Visit York North Yorkshire and the surrounding villages and stay in B&B, hotel or self-catering accommodation provided by BedPosts members.
York is known as “The capital of the North”, unique for the completeness of its walls and the preservation of antiquities from prehistoric times onwards, and situated at the junction of the three Ridings of Yorkshire, to none of which it belongs. “Winchester was, London is, York shall be, the finest of the three” is a prophecy of Mother Shipton. “Cair Ebrauc” to the British, “Eboracum” to the Romans, “Jorvik” to the Danes - the titles are an illustration of early history.
William the Conqueror built two castles here, facing each other across the Ouse. The most noteworthy survival on these sites is Clifford's Tower, built in the 13th cent. by Henry III in a quatrefoil plan high on a mound. It was saved centuries later from demolition when the citizens of York pleaded that it was exceeded only by the Minster as an adornment to their city. The rest of the castle has been mainly replaced by the Assize Courts and the Castle Museum, containing among its treasures a reconstruction of a York street in the 18th and 19th centuries.
York Minster is the largest cathedral built in England in the Middle Ages (60,952 sq. ft.). It grew on the site of four earlier churches, taking two and a half centuries to complete after a beginning in 1220; thus it combines the best of the Early English, Decorated and Perpendicular periods. By the orders of Sir Thomas Fairfax after the battle of Marston Moor, the fabric was spared destruction at the hands of the victorious Parliamentarians. The crypt incorporates a pillar of the Roman praetorium and parts of two earlier churches. Among the treasures of the chapter-house are Saxon gospels dating from 982, illuminated missals, and the Ivory Horn of Ulphus presented in 950 by a Saxon nobleman. Of the 125 windows, the E Window and the Five Sisters Window (restored in 1925 as a memorial to the women who died in the 1914 War) are perhaps the best known, but throughout the cathedral are superb examples of the local glassmakers' art in the three periods during which the Minster was built. This wealth of craftsmanship was removed for safety in the 1939 War. This has produced unrivalled opportunities for restoration, and the consequent cleaning, releading and assembly into their original form has brought the windows back to pristine perfection.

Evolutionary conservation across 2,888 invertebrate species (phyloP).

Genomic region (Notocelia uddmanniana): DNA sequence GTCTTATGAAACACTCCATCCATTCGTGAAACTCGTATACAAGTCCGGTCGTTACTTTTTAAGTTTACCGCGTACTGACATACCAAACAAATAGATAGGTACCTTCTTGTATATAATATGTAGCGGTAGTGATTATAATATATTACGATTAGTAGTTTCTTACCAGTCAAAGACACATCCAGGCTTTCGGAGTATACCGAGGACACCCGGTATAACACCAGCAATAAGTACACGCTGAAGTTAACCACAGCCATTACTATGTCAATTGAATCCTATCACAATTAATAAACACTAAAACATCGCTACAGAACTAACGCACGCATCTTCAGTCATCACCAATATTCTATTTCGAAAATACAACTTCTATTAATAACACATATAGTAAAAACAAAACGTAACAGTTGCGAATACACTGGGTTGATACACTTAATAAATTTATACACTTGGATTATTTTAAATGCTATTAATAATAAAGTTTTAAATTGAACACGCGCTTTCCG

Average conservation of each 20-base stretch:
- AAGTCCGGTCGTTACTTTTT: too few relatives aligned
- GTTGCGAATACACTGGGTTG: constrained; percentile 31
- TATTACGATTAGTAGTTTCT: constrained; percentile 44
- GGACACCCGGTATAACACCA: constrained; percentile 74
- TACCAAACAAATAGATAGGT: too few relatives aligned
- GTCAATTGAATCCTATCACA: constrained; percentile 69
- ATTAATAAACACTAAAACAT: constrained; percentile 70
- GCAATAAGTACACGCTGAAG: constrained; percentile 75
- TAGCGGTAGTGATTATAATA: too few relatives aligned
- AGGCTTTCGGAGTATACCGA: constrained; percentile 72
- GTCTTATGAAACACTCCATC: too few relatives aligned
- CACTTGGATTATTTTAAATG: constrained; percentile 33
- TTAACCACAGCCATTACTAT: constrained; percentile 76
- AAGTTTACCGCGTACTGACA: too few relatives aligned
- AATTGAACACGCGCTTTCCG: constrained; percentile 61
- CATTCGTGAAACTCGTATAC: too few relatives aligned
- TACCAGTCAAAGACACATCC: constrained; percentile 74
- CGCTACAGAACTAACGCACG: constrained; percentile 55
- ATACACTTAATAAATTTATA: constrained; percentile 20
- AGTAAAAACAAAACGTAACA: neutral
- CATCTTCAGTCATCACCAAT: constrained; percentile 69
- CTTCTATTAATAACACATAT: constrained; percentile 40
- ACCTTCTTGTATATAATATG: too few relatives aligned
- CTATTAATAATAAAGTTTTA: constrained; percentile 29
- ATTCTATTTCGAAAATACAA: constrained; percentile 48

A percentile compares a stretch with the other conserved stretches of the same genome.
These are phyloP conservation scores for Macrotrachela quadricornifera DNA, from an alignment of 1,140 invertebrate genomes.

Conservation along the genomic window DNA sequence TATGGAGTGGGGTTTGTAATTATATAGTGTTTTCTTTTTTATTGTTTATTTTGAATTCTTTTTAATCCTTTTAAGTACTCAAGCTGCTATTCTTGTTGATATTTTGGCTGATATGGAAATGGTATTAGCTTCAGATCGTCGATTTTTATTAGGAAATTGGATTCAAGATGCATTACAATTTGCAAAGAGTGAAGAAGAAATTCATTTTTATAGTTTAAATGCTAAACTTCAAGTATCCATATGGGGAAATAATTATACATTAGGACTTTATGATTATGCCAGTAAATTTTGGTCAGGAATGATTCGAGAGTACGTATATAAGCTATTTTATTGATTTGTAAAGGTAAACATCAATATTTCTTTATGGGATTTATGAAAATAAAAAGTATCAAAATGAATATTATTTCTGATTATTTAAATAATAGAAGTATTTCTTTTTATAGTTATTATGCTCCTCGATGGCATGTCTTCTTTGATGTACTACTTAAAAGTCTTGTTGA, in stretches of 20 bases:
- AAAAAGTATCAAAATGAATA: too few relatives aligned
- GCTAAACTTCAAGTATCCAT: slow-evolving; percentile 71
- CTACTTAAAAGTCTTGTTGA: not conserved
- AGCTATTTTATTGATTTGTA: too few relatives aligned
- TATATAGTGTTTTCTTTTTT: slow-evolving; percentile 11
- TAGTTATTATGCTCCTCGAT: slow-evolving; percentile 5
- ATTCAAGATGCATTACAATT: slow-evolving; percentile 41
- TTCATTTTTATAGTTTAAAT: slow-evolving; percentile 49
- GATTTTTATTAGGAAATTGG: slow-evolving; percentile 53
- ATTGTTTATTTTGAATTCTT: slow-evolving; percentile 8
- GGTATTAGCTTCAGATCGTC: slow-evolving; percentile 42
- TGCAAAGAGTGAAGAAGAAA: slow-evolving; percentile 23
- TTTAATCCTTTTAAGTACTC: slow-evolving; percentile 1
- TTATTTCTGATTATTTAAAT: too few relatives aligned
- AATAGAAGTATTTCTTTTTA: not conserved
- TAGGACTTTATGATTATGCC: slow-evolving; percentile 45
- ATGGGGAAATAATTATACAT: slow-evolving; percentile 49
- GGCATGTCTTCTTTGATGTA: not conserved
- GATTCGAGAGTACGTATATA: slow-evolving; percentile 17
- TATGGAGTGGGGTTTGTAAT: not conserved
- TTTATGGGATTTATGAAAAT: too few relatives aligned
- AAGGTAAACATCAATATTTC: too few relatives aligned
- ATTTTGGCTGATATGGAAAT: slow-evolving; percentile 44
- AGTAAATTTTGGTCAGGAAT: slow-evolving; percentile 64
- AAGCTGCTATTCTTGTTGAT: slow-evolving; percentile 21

The city has many features of architectural interest, and deserves to be explored on foot and at leisure, taking in the great medieval walls and &ldqo;bars” or gates, the Assembly Rooms and the medieval Shambles, where shops lean precariously across a narrow street. But we must not forget that this is also a modern city, glorying in the past, yet living and thriving in the activities of our time. A good way to see the York city is to walk around the medieval walls that surround it.
Read about the local attractions you will want to visit during your stay in York bed breakfast or hotel accommodation.
In York, outside actvities can include walking the old city walls, taking a free guided walking tour of the city during the day or one of the many ghost walks in the evening, then if the feet need a rest there are river trips day and evening on the Ouse.
As a centre for a longer holiday, we can offer ............
Go East... Experience the North Yorkshire coastline, the scenic fishing ports of Whitby and Staithes, the traditional seaside resorts of Scarborough and Bridlington (don't forget the great British fresh fish and chips!). Within easy access by car are the splendid stately home of Castle Howard, location of TV's Brideshead Revisited, Eden Camp (former POW camp), Yorkshire Air Museum" Flamingoland Park and Zoo, and the pretty town of Beverley with its own ancient Minister. Go North... Enter a different world as you emerge from the Vale of York onto the sprawling and magnificent North Yorkshire Moors - the home of TV's Heartbeat set in `Aidensfield' (Goathland) and James Herriot's All Creatures Great and Small - and no trip would be complete without a ride on the North Yorkshire Moors Railway and a visit to the ancient remains of Rievaulx Abbey. After a surfeit of nature and history visit Lightwater Valley theme park for a perfect contrast.
Go West... Less than an hour's drive is the conference and spa town of Harrogate with beautiful floral gardens. Beyond lies the old market town of Skipton on the edge of the beautiful Yorkshire Dales, home of the Bronte family at Haworth. Visit Holmfirth to the south to enjoy TV's Last of the Summer Wine countryside.
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